Of the total sample of 135 male participants, 71.8% were over 60 years old, while 77% were married and 20.7% had primary education. The majority of the respondents (67.9%) was pensioners, lived in Attica (59.3%) and had two children (49.6%).

Of the total sample of 135 female participants, 68.9% were over 60 years old, while 60% were married and 24.4% had primary education. The majority of the respondents (78.6%) was pensioners and had two children (52.6%). (Table 1)

Table 1. Demographic characteristics of male and female patients (N = 135)
Variable N (%)
Males Females
Age (years)
< 50 23 (17.0)16(11.9)
51-60 15 (11.1)26(19.2)
61-70 65 (48.2)52(38.5)
 > 70 32 (23.7)41(30.4)
Marital status
Married104 (77.0)81(60.0)
Single/divorced31 (23.0)54(40.0)
Level of education
Primary28 (20.7)33(24.4)
Secondary46 (34.1)68(50.4)
Higher61 (45.2)34(25.2)
Occupation
Employee43 (32.1)28(21.4)
Pensioner92 (67.9)103(78.6)
No of children
None12 (8.9)15(11.1)
137 (27.4)20(14.8)
267 (49.6)71(52.6)
More than 219 (14.1)29(21.5)

Table 2 presents the distribution of QoL of the 135 men patients. Male participants had moderate to high levels of QoL in the categories of energy/fatigue, emotional wellbeing, social functioning and bodily pain (medians: 60, 68, 62.5 and 67.5, respectively), while they had low levels of QoL in the categories of physical functioning, role physical and role emotional (medians: 21, 0 and 33.3, respectively). Finally, male participants had moderate levels of QoL in general health (median 50).

Cronbach alpha values were above 0.6, indicating high reliability of male participants’ answers.

Table 2. Evaluation of the impact of DFU on QoL of male participants
Variable Mean (SD) Median (IQR) Cronbach alpha
Physical functioning20.2 (10.4)21 (14-26)0.60
Role physical36.5 (42.0)0 (0-75)0.89
Role emotional44.0 (45.3)33.3 (0-100)0.89
Energy/fatigue56.4 (21.5)60 (45-70)0.81
Emotional wellbeing65.9 (19.5)68 (48-84)0.80
Social functioning61.9 (29.9)62.5 (50-87.5)0.80
Bodily pain62.9 (31.6)67.5 (35-100)0.90
General health48.1 (20.9)50 (35-62)0.66

SD: Standard deviation; IQR: Interquartile range.

Table 3 presents the distribution of QoL of the 135 women patients. Female participants had moderate QoL in the categories of energy/fatigue and social functioning (medians: 55 and 50 respectively), whereas they had low QoL in the categories of physical functioning, role physical, role emotional, emotional well-being and bodily pain (medians: 22, 25, 0, 34 and 37.5 respectively). Finally, female participants had moderate to low QoL in general health (median 37).

Table 3. Evaluation of the impact of DFU on QoL of female participants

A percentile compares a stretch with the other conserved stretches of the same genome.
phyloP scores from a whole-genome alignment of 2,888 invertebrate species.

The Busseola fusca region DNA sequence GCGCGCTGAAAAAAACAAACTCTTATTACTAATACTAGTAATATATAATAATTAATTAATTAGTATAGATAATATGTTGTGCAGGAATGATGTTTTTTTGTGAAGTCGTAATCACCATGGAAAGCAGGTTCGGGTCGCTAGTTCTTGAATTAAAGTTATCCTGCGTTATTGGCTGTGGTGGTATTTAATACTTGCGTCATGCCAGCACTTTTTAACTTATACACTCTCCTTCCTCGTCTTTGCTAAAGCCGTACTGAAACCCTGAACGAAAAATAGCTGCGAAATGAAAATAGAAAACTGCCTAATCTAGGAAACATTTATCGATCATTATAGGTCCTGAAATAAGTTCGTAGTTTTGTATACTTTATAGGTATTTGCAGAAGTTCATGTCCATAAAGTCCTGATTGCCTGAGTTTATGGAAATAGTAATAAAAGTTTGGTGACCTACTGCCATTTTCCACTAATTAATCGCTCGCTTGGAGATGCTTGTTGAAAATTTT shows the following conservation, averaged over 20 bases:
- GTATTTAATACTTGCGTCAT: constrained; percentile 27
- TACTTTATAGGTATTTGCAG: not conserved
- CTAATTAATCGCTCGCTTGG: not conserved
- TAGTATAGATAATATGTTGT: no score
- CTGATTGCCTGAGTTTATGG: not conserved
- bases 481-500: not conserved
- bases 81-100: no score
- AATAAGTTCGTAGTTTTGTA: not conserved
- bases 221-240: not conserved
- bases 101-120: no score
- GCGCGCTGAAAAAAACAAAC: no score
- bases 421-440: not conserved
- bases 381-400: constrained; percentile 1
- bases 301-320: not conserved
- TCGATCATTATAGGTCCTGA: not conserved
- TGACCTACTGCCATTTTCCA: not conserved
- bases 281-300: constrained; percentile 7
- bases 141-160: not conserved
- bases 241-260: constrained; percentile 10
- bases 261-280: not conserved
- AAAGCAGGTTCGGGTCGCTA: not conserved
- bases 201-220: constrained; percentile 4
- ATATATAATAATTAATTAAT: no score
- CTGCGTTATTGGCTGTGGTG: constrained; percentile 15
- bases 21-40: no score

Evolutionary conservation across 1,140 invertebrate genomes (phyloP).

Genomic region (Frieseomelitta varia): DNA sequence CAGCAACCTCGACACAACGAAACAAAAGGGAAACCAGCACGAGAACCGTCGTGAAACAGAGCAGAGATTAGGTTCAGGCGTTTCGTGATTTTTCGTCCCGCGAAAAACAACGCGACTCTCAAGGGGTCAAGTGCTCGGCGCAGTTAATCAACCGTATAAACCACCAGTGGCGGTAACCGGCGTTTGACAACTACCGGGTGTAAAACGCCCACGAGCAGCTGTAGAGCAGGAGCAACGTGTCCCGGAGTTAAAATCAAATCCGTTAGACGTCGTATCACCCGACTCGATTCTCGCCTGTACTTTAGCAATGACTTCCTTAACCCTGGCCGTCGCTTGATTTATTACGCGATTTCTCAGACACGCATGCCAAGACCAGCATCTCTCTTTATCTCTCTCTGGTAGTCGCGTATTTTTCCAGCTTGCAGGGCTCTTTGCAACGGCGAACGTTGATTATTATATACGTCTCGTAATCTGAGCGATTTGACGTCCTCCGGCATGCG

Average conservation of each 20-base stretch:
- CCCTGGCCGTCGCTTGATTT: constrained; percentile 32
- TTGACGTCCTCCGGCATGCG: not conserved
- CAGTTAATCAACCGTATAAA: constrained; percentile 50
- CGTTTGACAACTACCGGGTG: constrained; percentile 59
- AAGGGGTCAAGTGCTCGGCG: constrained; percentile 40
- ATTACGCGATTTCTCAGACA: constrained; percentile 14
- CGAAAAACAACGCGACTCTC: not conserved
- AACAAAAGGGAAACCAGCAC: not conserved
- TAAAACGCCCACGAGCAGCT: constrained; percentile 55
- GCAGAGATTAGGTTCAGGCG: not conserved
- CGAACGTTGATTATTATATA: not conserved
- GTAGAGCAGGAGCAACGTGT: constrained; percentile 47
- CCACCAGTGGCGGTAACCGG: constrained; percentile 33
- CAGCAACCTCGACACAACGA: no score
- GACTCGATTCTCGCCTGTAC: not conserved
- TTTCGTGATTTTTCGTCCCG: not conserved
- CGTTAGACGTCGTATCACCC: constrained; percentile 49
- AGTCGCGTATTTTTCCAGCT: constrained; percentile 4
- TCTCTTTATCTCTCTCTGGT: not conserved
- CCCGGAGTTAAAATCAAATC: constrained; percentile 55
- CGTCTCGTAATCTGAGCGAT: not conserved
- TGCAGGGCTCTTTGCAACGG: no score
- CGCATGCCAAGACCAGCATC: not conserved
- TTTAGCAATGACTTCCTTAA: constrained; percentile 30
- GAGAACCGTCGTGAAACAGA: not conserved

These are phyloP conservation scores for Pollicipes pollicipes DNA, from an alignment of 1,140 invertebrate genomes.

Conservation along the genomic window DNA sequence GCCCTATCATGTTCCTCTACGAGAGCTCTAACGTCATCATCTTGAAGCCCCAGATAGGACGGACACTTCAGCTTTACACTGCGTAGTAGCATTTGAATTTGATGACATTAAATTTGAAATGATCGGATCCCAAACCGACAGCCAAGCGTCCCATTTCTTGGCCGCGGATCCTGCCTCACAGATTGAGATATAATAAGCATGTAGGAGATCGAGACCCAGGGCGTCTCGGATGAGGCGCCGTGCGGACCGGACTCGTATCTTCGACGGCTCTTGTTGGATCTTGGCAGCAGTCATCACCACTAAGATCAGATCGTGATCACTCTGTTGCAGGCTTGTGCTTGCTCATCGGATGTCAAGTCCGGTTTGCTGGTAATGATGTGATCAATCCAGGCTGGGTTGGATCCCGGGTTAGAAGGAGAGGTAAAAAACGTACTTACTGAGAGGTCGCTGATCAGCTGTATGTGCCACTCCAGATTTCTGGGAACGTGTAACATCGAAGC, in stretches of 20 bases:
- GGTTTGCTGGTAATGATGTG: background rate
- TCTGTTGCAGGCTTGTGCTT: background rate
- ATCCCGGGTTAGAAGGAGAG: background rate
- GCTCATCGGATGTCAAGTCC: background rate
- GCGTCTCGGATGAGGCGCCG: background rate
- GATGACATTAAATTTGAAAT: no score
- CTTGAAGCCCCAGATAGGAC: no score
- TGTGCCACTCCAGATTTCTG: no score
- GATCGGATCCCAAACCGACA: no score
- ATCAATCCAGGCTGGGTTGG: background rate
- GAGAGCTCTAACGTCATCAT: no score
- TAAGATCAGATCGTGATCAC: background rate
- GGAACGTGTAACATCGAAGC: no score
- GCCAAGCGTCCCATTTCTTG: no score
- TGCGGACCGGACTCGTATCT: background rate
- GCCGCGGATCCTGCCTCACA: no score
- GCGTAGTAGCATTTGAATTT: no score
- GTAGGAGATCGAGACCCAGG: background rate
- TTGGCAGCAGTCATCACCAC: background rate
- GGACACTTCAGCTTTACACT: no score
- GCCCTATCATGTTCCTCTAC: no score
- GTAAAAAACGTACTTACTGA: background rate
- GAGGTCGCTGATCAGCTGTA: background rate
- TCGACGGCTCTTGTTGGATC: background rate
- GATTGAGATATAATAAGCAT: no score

Variable Mean (SD) Median (IQR) Cronbach alpha
Physical functioning21.7 (12.1)22 (11-30)0.69
Role physical37.3 (42.2)25 (0-75)0.86
Role emotional39.3 (46.2)0 (0-100)0.92
Energy/fatigue50.3 (20,3)55 (30-65)0.81
Emotional well-being38.3 (21.1)34 (20-52)0.83
Social functioning57.2 (29.6)50 (37.5-75)0.81
Bodily pain30.3 (32.7)37.5 (12.5-60)0.94
General health45.0 (19.9)37 (30-53)0.69

SD: Standard deviation; IQR: Interquartile range.

Similarly as men, Cronbach alpha values were above 0.6, indicating high reliability of female participants’ answers.

Male participants had high levels of adherence in the category of blood-examinations (median: 14) and low levels of adherence in the categories of diet, exercise and foot check (median 14, 3 and 12 respectively). Female participants had moderate levels of adherence to diet (median: 22), high levels of adherence to blood examination and foot check (median 14 and 29, respectively), and low levels of adherence to exercise (median 2). (Table 4)

Table 4. Evaluation of adherence with self-care activities
Variable Mean (SD) Median (IQR)
Male participants
Diet15.3 (5.2)14 (11-24)
Exercise3.3 (3.0)3 (1-5)
Blood examination12.1 (3.6)14 (12-14)
Foot check14.1 (6.7)12 (9-24)
Female participants
Diet22.9 (6.3)23 (19-26)
Exercise2.8(2.7)2 (0-5)
Blood examination11.4 (3.9)14 (10-14)
Foot check28.6 (6.1)29 (22-33)

SD: Standard deviation; IQR: Interquartile range.

Male patients’ adherence with diet and foot care had no statistically significant association with QoL. On the contrary, adherence with exercise had a statistically significant association with all sub-categories of QoL apart from those of role (physical and emotional). This association was positive which means that an increase of QoL in aforementioned dimensions the better adherence to self-care activities regarding exercise. Additionally, it was found a statistically significant association between adherence with blood examinations and emotional well-being. The better QoL in emotional well-being, the better adherence with blood examination (check-up) (rho = 0.18). Table 5 presents the association of male patients’ QoL with adherence to self-care activities.

Table 5. Association between QoL and adherence to self-care activities in male DFU patients (N = 135)

Variable
Adherence to
Diet Exercise Blood examination Foot check
Rho P value a Rho P value a Rho P value a Rho P value a
Physical functioning-0.110.160.30 0.001* -0.050.500.080.32
Role physical-0.050.510.140.090.060.470.040.58